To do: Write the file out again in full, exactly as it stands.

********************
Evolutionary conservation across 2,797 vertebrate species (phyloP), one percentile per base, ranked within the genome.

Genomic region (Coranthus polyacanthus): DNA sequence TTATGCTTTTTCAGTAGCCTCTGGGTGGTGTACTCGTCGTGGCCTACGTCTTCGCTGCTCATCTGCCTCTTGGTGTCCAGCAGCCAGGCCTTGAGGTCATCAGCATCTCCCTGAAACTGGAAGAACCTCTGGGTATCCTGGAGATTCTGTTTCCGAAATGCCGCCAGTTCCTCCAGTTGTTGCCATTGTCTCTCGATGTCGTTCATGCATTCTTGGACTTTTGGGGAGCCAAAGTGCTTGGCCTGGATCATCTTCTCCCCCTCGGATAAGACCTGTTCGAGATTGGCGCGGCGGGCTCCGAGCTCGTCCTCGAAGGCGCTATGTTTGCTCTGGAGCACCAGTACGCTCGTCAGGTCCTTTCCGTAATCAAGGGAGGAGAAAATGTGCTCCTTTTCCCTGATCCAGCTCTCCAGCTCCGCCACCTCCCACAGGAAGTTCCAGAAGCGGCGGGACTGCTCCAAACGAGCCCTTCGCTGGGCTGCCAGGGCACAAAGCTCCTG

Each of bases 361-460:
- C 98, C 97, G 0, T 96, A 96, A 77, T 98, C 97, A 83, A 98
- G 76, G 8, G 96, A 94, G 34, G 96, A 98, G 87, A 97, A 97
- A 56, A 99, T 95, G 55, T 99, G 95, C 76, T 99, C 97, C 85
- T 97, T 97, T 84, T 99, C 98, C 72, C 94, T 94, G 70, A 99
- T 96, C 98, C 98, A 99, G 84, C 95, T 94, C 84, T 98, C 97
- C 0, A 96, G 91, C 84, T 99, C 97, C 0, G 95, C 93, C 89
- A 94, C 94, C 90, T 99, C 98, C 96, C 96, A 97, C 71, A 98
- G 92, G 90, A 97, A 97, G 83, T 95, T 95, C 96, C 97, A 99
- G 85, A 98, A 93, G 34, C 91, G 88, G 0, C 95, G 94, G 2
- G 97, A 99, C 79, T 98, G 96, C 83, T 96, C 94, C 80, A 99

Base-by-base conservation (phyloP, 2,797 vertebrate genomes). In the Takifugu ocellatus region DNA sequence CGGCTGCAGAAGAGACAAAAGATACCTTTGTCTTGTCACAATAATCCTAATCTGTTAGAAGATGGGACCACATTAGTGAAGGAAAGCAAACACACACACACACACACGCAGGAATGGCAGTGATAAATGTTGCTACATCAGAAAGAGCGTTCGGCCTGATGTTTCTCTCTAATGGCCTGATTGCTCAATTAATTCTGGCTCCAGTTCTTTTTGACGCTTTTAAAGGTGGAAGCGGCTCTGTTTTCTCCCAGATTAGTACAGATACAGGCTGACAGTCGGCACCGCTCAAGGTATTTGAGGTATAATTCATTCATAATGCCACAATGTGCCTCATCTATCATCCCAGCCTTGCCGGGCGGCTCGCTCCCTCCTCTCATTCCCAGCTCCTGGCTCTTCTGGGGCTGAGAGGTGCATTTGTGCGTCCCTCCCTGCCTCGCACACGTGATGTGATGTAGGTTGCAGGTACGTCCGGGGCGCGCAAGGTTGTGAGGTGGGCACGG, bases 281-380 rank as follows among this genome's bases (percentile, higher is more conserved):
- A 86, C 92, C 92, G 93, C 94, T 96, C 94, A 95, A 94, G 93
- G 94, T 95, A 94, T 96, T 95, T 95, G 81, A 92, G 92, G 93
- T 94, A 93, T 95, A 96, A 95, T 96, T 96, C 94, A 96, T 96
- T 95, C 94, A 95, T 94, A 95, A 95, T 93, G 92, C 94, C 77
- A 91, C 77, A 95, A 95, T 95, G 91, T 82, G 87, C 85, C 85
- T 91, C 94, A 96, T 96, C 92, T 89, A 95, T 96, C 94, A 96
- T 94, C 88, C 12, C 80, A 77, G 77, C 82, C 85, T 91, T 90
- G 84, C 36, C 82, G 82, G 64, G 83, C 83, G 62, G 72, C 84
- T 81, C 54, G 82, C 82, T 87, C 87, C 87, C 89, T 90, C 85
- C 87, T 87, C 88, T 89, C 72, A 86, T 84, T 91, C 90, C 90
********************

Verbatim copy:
Evolutionary conservation across 2,797 vertebrate species (phyloP), one percentile per base, ranked within the genome.

Genomic region (Coranthus polyacanthus): DNA sequence TTATGCTTTTTCAGTAGCCTCTGGGTGGTGTACTCGTCGTGGCCTACGTCTTCGCTGCTCATCTGCCTCTTGGTGTCCAGCAGCCAGGCCTTGAGGTCATCAGCATCTCCCTGAAACTGGAAGAACCTCTGGGTATCCTGGAGATTCTGTTTCCGAAATGCCGCCAGTTCCTCCAGTTGTTGCCATTGTCTCTCGATGTCGTTCATGCATTCTTGGACTTTTGGGGAGCCAAAGTGCTTGGCCTGGATCATCTTCTCCCCCTCGGATAAGACCTGTTCGAGATTGGCGCGGCGGGCTCCGAGCTCGTCCTCGAAGGCGCTATGTTTGCTCTGGAGCACCAGTACGCTCGTCAGGTCCTTTCCGTAATCAAGGGAGGAGAAAATGTGCTCCTTTTCCCTGATCCAGCTCTCCAGCTCCGCCACCTCCCACAGGAAGTTCCAGAAGCGGCGGGACTGCTCCAAACGAGCCCTTCGCTGGGCTGCCAGGGCACAAAGCTCCTG

Each of bases 361-460:
- C 98, C 97, G 0, T 96, A 96, A 77, T 98, C 97, A 83, A 98
- G 76, G 8, G 96, A 94, G 34, G 96, A 98, G 87, A 97, A 97
- A 56, A 99, T 95, G 55, T 99, G 95, C 76, T 99, C 97, C 85
- T 97, T 97, T 84, T 99, C 98, C 72, C 94, T 94, G 70, A 99
- T 96, C 98, C 98, A 99, G 84, C 95, T 94, C 84, T 98, C 97
- C 0, A 96, G 91, C 84, T 99, C 97, C 0, G 95, C 93, C 89
- A 94, C 94, C 90, T 99, C 98, C 96, C 96, A 97, C 71, A 98
- G 92, G 90, A 97, A 97, G 83, T 95, T 95, C 96, C 97, A 99
- G 85, A 98, A 93, G 34, C 91, G 88, G 0, C 95, G 94, G 2
- G 97, A 99, C 79, T 98, G 96, C 83, T 96, C 94, C 80, A 99

Base-by-base conservation (phyloP, 2,797 vertebrate genomes). In the Takifugu ocellatus region DNA sequence CGGCTGCAGAAGAGACAAAAGATACCTTTGTCTTGTCACAATAATCCTAATCTGTTAGAAGATGGGACCACATTAGTGAAGGAAAGCAAACACACACACACACACACGCAGGAATGGCAGTGATAAATGTTGCTACATCAGAAAGAGCGTTCGGCCTGATGTTTCTCTCTAATGGCCTGATTGCTCAATTAATTCTGGCTCCAGTTCTTTTTGACGCTTTTAAAGGTGGAAGCGGCTCTGTTTTCTCCCAGATTAGTACAGATACAGGCTGACAGTCGGCACCGCTCAAGGTATTTGAGGTATAATTCATTCATAATGCCACAATGTGCCTCATCTATCATCCCAGCCTTGCCGGGCGGCTCGCTCCCTCCTCTCATTCCCAGCTCCTGGCTCTTCTGGGGCTGAGAGGTGCATTTGTGCGTCCCTCCCTGCCTCGCACACGTGATGTGATGTAGGTTGCAGGTACGTCCGGGGCGCGCAAGGTTGTGAGGTGGGCACGG, bases 281-380 rank as follows among this genome's bases (percentile, higher is more conserved):
- A 86, C 92, C 92, G 93, C 94, T 96, C 94, A 95, A 94, G 93
- G 94, T 95, A 94, T 96, T 95, T 95, G 81, A 92, G 92, G 93
- T 94, A 93, T 95, A 96, A 95, T 96, T 96, C 94, A 96, T 96
- T 95, C 94, A 95, T 94, A 95, A 95, T 93, G 92, C 94, C 77
- A 91, C 77, A 95, A 95, T 95, G 91, T 82, G 87, C 85, C 85
- T 91, C 94, A 96, T 96, C 92, T 89, A 95, T 96, C 94, A 96
- T 94, C 88, C 12, C 80, A 77, G 77, C 82, C 85, T 91, T 90
- G 84, C 36, C 82, G 82, G 64, G 83, C 83, G 62, G 72, C 84
- T 81, C 54, G 82, C 82, T 87, C 87, C 87, C 89, T 90, C 85
- C 87, T 87, C 88, T 89, C 72, A 86, T 84, T 91, C 90, C 90